Wednesday, July 2, 2014


Back when I was a long-haired fresher, I was taught logic from a book by Wilfrid Hodges called Logic. I’ve since lent the book to someone from whom I don’t expect to get it back, but if I remember correctly, at the end the author wonders what expressions might one day have a logic developed for them. He wonders about ‘obviously’. He says he thinks that P follows from Obviously P, and that it’s unclear whether or not Obviously obviously P follows from Obviously P. I don’t remember him saying so in the book, but these principles correspond to the modal axioms T and S4. The S5 axiom would say that Obviously it’s not obvious that P follows from it’s not obvious that P, though I don’t think he mentioned that one at all.

I don’t have a logic for ‘obviously’.

I do however have an idea for an analysis of ‘obviously’, which I’ll tell you about now. I think that the fundamental facts about obviousness – or at least as fundamental as you can get while still using the concept of obviousness – are facts about what is obvious to a person. Facts of the form P is obvious to S. My first pass at an analysis of that is this:

If S considered whether or not P, S would be disposed to know that P.

This will admit some false positives, such as it usually being obvious to everyone that they are considering something, even when they’re not. We can patch that up easily enough:

P, and if S considered whether or not P, S would be disposed to know that P.

I expect that that’s still going to have some false positives like someone is considering something, and probably false negatives like S isn’t considering anything. (If not that one, then others.) This is the same kind of problem you get with counterfactual analyses of anything, but that needn’t make them useless. I’d hope you could deal with the false negatives by being careful about what you held fixed, perhaps making it a counterpossible conditional if necessary. And I’d quite like to deal with the false positives by saying something like this:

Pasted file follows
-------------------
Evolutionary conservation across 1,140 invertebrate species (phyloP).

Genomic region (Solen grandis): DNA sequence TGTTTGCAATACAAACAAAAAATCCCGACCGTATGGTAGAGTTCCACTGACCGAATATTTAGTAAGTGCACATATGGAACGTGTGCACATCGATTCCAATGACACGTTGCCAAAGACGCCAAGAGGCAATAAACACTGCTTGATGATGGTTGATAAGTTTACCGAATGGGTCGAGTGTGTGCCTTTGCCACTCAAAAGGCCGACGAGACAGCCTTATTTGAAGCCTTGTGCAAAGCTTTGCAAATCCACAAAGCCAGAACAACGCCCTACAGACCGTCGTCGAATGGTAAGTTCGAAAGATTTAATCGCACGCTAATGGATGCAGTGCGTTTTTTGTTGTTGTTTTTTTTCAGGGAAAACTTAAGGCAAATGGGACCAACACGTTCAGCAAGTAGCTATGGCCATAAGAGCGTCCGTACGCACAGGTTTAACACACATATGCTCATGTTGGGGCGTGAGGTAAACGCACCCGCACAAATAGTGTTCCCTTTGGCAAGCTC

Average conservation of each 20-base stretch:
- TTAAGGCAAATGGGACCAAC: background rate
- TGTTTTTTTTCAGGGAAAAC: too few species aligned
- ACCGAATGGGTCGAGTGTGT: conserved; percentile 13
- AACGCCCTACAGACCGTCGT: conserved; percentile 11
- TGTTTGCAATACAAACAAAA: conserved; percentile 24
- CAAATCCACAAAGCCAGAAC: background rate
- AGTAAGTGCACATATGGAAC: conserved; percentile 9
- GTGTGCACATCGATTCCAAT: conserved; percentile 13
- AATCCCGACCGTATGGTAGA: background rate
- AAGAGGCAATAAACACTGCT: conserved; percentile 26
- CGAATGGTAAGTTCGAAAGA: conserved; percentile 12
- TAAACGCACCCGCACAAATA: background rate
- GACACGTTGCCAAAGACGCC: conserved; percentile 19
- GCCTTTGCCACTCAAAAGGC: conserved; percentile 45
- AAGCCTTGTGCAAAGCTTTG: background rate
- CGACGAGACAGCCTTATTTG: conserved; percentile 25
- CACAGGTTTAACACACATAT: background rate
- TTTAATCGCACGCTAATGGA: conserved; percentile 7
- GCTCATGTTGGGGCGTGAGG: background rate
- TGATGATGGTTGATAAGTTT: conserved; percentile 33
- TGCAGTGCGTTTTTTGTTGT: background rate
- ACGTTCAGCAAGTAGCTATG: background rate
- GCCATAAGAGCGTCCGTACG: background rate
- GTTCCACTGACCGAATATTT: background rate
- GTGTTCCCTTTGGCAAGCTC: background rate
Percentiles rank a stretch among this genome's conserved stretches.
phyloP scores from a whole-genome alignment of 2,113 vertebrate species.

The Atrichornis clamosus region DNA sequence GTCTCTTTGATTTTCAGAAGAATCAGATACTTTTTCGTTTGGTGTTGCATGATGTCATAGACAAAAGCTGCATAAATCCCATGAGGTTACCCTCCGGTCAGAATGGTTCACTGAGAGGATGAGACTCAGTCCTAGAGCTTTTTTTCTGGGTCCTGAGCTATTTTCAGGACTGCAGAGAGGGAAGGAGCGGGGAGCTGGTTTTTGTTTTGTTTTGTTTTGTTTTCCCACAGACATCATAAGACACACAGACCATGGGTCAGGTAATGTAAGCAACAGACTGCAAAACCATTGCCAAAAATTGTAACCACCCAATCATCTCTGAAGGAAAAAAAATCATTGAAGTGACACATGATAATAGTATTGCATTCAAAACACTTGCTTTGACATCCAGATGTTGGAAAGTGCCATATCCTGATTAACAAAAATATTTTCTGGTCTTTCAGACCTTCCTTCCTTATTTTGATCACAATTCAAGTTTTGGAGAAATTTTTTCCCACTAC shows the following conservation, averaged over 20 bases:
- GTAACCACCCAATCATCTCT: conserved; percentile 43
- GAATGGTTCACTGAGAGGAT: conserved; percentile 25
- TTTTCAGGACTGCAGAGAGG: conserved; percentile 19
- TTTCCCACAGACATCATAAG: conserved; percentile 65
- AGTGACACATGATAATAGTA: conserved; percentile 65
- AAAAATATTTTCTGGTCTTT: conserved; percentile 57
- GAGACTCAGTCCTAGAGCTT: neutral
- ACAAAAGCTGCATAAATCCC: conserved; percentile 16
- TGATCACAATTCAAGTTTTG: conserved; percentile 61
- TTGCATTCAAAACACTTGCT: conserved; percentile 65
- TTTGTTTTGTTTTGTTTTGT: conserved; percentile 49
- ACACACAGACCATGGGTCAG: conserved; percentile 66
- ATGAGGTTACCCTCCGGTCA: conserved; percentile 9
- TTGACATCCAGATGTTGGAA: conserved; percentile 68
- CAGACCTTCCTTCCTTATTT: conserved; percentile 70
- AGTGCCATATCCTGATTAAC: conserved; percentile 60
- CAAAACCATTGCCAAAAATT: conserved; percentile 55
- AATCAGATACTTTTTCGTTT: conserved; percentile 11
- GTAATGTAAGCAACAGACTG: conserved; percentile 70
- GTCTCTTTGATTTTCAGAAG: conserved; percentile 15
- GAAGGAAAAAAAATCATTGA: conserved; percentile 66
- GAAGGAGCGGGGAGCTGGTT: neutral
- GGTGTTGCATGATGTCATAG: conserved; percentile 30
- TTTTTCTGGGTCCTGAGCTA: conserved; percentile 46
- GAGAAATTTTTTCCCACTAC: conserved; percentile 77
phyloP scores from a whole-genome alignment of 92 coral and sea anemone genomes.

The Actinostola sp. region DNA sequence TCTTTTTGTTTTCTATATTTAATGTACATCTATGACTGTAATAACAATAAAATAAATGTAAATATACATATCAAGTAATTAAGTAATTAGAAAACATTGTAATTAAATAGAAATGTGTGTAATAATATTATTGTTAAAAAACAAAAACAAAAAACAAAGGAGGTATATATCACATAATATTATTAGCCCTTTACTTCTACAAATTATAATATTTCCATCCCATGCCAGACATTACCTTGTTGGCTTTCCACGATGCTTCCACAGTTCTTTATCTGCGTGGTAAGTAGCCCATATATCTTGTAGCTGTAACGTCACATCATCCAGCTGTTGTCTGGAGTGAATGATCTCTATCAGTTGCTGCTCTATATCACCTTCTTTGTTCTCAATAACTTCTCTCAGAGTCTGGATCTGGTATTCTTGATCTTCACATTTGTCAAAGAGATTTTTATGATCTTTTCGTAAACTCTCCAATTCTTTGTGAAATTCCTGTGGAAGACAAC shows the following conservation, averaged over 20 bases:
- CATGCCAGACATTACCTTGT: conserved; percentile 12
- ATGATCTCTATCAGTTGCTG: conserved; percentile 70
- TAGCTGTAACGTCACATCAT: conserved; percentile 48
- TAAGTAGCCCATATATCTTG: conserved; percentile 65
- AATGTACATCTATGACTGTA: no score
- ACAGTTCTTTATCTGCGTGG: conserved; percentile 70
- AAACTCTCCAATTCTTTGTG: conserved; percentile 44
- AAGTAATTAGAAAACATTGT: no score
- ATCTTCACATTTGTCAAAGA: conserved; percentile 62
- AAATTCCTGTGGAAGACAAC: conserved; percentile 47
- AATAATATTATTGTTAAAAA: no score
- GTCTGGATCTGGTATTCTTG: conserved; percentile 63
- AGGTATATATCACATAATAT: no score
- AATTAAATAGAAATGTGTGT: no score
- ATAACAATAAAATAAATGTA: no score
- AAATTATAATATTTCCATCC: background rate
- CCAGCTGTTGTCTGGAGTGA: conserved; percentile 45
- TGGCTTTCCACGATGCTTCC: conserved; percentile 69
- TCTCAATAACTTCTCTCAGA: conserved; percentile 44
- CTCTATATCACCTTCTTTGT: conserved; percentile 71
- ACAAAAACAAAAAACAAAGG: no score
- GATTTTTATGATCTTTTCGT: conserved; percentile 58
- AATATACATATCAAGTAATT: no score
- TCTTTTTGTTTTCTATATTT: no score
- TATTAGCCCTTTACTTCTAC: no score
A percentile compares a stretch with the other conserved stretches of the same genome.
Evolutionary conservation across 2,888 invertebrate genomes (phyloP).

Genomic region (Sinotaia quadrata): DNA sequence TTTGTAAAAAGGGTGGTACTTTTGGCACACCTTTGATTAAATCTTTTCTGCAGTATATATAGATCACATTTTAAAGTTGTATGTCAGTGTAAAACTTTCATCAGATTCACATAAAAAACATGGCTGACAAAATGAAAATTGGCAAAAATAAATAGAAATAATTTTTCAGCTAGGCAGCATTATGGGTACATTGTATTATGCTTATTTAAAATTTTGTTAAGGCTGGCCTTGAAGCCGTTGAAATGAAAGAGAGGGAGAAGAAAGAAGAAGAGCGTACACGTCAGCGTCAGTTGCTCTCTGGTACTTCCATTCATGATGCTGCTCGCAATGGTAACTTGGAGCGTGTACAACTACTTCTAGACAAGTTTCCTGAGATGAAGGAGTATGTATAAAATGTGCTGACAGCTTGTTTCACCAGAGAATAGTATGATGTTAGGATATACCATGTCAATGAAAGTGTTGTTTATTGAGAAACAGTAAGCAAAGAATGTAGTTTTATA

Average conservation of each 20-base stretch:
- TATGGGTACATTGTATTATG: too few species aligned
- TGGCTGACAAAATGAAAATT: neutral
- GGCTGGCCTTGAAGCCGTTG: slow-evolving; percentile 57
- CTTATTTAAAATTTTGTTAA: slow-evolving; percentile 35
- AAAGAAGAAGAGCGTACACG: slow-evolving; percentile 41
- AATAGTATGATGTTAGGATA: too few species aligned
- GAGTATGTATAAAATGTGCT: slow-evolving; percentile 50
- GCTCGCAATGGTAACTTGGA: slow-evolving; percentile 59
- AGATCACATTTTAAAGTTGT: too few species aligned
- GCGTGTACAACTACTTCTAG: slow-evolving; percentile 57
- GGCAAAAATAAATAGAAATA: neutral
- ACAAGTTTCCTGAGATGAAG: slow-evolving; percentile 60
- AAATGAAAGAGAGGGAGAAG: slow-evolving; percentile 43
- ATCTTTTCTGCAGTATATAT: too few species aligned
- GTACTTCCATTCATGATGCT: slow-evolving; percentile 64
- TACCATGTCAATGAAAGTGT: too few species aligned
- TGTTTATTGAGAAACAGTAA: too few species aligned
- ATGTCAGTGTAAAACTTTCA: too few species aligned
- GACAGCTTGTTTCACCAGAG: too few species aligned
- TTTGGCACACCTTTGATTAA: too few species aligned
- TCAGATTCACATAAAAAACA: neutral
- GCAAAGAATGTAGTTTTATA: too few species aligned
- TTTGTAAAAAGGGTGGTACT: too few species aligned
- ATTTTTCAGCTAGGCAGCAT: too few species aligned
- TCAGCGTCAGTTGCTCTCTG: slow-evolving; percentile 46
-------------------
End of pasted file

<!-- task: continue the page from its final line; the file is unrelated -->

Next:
There’s a fact F that P, and if S considered whether or not P, S would be disposed to know F.

The idea is that for each G thing there is a different fact that there are G things, and if considering whether or not there were G things would create another G thing, that’d be another fact, and knowing that wouldn’t mean you knew one of the pre-existing facts. That involves a weird and unexplored (by me) ontology of facts though, so I’ll just hitch my wagon to those of the people already working on the false positives problem for counterfactual analyses.

False positives and negatives aside, I think the basic idea is pretty good. It allows that a priori facts can be obvious, which they can, without making them all obvious, which they’re not. It allows different things to be obvious to different people, which they are. It also allows people to miss obvious things, which they do, and it holds that this will usually but not always be things they haven’t considered, which also seems right to me. When you say that something is obvious simpliciter, your intentions or the context will supply some actual or hypothetical person or people (and an actual or hypothetical situation for them to be in) to relativize it to. This will also go for the sentential adverb obviously, except when you’re using it as a meaningless filler. (Not that there’s anything wrong with that.)

The T axiom obviously follows this analysis. I don’t think it decides the other modal axioms one way or the other, although I haven’t thought very hard about it. I suppose it could help us make some progress on the other axioms though, because it’d mean they had some consequences for knowledge or dispositions, which you might already have views on. Progress!

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